Metropolitan News-Enterprise


Tuesday, March 20, 2007


Page 1


Court of Appeal: A.G. Cannot Get ‘Private Attorney General’ Fees




The state attorney general cannot be awarded fees under California’s codification of the “private attorney general” doctrine when suing on behalf of the general public, the Court of Appeal ruled Friday.

The Third District Court of Appeal overturned a Superior Court judge’s order that Tehama County pay more than $173,000 in fees for a lawsuit in which the attorney general, suing on behalf of the general public, obtained an injunction requiring the county to comply with the Subdivision Map Act.

The suit results from a lot line adjustment affecting Burr Valley Estates, a property of approximately 3,300 acres owned by KAKE, LLC. Since 1971, the property has been subject to a Williamson Act contract requiring the owner to maintain the land as agricultural in exchange for certain tax benefits.

In 1998, KAKE applied for the lot line adjustment, which the county planning director approved after determining that it did not create additional parcels. In the absence of such a finding, the Subdivision Map Act requires that a lot line adjustment for a Williamson Act property be accompanied by findings by the county supervisors that the adjustment is consistent with the requirement of agricultural use.

In 2001, the state filed suit against KAKE and the county, alleging that the adjustment violated both the SMA and the Williamson Act. The complaint alleged that the adjustment should not have been approved under the SMA because it increased the number of parcels from 24 to at least 29, and that the Williamson Act required findings by the supervisors even if the number of parcels was not increased.

The chief justice assigned retired Lassen Superior Court Judge Joseph Harvey to the Tehama Superior Court to hear the case.

Harvey agreed that the county had violated both statutes and enjoined any sale of the lots created by the adjustment until the required findings were made.

Motion for Fees

The attorney general then moved for an award of more than $500,000 in attorney fees under Code of Civil Procedure Sec. 1021.5, which provides for an award of fees to the prevailing party “in any action which has resulted in the enforcement of an important right affecting the public interest” if certain requirements are met.

One of those requirements is that “the necessity and financial burden of private enforcement, or of enforcement by one public entity against another public entity, are such as to make the award appropriate.”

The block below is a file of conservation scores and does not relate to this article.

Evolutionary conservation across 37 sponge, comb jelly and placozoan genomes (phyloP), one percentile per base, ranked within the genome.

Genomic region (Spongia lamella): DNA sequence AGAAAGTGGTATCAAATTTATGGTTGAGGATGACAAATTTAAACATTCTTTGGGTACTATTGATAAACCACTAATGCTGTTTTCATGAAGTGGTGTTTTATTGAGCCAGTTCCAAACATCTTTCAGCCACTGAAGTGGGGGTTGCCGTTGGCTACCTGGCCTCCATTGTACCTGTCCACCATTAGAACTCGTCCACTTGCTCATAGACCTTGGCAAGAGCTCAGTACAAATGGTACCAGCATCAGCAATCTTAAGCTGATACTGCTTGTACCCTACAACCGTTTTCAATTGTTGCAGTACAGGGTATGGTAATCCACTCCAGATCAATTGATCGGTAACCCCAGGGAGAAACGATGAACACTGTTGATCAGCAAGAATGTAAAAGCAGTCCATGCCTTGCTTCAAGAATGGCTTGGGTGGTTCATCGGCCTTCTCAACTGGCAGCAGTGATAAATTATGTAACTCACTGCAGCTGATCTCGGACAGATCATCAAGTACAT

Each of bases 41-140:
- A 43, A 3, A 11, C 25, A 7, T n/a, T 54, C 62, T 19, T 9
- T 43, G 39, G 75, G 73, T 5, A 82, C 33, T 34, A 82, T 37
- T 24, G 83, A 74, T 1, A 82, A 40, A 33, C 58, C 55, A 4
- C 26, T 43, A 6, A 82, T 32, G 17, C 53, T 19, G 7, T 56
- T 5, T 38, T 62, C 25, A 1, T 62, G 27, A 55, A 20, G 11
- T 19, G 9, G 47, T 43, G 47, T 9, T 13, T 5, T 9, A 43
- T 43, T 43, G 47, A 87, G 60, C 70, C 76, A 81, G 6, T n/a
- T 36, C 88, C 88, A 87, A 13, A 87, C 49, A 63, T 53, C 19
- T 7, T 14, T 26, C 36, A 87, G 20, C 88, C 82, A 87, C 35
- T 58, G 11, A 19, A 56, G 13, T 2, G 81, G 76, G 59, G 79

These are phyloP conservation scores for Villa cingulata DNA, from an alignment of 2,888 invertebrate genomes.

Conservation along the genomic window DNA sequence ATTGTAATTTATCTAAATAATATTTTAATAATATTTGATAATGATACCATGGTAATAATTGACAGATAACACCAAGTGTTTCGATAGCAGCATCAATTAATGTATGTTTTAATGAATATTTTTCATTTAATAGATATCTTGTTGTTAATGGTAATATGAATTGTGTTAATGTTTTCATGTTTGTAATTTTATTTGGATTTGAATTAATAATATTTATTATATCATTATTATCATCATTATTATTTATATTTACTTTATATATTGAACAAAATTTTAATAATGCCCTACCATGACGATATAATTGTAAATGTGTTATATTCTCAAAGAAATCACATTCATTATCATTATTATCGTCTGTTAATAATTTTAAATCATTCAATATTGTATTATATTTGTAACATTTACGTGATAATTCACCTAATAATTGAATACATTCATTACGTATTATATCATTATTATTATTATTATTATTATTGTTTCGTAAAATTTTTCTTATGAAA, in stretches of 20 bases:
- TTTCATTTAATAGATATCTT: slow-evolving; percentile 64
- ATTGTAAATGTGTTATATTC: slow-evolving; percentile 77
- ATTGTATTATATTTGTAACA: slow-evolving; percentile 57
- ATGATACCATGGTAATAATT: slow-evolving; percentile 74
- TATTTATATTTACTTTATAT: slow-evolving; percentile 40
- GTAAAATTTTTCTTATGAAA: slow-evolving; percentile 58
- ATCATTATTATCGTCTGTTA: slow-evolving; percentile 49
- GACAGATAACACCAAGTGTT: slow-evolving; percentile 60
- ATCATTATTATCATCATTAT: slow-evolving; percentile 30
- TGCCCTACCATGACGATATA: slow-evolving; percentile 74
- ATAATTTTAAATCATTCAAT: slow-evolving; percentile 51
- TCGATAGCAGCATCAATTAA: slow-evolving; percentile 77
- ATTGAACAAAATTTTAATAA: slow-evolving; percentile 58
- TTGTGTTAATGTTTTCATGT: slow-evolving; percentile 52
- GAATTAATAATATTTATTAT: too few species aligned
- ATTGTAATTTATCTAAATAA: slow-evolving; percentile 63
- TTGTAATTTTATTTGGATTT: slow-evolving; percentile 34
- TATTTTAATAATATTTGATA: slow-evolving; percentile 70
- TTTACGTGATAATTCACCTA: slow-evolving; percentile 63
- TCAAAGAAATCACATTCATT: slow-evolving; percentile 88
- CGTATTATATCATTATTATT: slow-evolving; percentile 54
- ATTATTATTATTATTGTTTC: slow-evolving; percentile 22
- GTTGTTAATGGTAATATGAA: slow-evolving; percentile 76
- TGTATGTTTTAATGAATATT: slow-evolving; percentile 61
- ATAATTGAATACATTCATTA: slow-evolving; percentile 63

The trial judge granted the motion, although in an amount less than the attorney general requested. Harvey found that the county’s behavior in the matter was “obdurate.”

But in an opinion by Justice Ronald Robie, the Court of Appeal—in addition to finding that the defendant’s behavior was not a proper criterion under the statute—held that the attorney general cannot recover attorney fees when suing on behalf of the general public.

Such an award, Robie explained, would be inconsistent with the “financial burden” language in the statute.

“The Attorney General needs no encouragement to pursue litigation that is in the general interest of the state’s population because, put simply, that is his or her job,” the justice wrote. “...Rewarding the Attorney General with attorney fees for simply doing his or her job would essentially write the financial burden criterion, as it has historically been understood, out of the statute — at least where the Attorney General is concerned.”

Statewide Constituency

The justice noted that the Court of Appeal has previously denied a fee award in an environmental suit by Inyo County against the City of Los Angeles, holding that the county was primarily suing to vindicate its own interests, not those of the general public. A similar ruling, Robie added, came in a suit by Hawaiian Gardens against Long Beach over the adverse traffic effects resulting from the closure of a road between the two cities.

A local public entity may qualify for a fee award, the justice explained, if it sues for the benefit of a segment of the public greater than its own constituency. But this does not apply to the attorney general, whose constituency includes the entire state population, Robie wrote.

In an unpublished portion of the opinion, Robie said the trial judge ruled correctly on the merits of the suit. The property records introduced in evidence, he explained, showed that there were in fact fewer parcels in Burr Valley Estates before the lot line adjustment than after.

The case is People ex rel. Brown v. Tehama County Board of Supervisors, 07 S.O.S. 1286.


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